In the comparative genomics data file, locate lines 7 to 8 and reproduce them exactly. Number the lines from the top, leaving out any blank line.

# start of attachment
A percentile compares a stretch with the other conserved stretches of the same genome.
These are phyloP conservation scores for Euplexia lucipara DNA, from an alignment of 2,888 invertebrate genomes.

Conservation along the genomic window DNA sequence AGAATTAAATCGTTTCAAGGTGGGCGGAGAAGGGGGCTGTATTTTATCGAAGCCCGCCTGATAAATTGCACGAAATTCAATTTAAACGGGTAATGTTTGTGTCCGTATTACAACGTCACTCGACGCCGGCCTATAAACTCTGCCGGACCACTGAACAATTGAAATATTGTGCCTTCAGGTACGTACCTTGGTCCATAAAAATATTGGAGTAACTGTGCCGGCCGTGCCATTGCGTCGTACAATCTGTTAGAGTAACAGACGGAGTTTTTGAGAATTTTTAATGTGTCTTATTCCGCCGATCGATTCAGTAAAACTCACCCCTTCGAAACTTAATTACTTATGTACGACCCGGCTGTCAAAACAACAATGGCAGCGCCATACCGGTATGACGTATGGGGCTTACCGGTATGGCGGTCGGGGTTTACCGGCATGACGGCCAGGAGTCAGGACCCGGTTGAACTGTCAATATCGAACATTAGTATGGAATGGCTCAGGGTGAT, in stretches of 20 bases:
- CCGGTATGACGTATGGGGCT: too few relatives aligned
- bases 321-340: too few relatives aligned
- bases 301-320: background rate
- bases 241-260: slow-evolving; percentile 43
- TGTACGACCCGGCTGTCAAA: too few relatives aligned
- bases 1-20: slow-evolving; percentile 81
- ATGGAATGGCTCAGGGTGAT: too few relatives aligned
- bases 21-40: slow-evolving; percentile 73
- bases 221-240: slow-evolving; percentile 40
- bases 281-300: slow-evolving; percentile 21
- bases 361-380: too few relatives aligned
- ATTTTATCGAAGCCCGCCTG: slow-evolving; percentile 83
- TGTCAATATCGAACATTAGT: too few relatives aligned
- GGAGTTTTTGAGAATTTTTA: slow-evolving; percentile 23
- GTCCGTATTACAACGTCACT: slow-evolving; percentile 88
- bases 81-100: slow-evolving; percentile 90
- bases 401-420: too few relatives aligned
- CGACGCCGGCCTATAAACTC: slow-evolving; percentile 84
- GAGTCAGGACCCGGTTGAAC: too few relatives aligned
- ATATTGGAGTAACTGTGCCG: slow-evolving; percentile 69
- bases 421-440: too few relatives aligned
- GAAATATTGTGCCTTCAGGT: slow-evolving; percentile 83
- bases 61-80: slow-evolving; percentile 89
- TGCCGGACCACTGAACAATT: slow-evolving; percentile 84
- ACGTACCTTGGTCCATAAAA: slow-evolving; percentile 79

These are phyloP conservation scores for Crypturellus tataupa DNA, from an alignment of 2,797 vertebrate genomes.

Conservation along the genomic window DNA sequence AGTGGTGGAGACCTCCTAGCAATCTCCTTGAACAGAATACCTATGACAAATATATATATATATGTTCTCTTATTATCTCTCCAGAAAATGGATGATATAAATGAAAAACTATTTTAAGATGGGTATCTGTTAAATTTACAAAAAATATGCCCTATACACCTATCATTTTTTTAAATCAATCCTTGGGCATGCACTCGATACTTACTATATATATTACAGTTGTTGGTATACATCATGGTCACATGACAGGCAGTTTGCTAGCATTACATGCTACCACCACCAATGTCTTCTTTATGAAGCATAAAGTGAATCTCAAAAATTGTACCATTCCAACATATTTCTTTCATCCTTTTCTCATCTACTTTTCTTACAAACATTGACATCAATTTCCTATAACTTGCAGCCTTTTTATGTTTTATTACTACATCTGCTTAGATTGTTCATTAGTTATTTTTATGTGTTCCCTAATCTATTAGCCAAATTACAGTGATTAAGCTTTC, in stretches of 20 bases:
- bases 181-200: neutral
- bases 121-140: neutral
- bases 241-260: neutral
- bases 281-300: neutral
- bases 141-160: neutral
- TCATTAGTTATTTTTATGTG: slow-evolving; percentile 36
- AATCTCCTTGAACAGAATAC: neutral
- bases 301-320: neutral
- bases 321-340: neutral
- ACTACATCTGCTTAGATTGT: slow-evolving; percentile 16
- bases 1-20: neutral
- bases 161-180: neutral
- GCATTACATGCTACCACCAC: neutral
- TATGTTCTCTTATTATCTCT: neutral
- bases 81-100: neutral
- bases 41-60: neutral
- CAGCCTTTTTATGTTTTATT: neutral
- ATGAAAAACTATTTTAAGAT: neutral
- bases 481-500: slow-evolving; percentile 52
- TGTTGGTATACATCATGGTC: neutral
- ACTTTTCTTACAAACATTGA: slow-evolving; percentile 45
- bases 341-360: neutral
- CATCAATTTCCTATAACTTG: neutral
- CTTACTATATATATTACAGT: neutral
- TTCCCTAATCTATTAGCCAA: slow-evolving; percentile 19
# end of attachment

- bases 241-260: slow-evolving; percentile 43
- TGTACGACCCGGCTGTCAAA: too few relatives aligned